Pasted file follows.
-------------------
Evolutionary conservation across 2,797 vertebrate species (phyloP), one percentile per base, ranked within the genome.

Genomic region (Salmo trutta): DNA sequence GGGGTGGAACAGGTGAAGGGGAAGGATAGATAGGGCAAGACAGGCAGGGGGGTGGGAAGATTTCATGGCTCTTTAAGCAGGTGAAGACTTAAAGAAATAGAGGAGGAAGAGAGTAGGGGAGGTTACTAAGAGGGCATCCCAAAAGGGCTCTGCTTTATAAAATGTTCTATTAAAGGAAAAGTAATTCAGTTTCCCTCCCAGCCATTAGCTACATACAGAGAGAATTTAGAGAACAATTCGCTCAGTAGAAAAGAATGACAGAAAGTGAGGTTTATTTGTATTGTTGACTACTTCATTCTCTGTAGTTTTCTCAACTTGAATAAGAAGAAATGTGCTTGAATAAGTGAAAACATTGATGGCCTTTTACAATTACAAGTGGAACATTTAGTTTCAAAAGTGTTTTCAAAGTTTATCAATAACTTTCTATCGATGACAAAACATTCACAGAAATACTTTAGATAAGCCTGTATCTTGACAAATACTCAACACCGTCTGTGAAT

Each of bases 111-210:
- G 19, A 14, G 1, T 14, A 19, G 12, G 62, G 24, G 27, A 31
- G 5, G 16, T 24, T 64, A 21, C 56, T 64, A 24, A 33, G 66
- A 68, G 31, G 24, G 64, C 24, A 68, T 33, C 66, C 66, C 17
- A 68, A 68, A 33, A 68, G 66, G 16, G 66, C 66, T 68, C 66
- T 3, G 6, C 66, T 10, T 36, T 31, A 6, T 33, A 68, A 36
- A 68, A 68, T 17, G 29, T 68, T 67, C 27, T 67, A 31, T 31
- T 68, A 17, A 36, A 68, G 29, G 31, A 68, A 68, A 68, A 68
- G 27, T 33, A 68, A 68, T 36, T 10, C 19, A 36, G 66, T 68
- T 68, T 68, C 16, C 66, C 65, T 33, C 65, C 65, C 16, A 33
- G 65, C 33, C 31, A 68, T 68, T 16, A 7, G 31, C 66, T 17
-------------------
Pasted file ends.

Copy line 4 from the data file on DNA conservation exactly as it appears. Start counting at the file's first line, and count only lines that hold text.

- G 19, A 14, G 1, T 14, A 19, G 12, G 62, G 24, G 27, A 31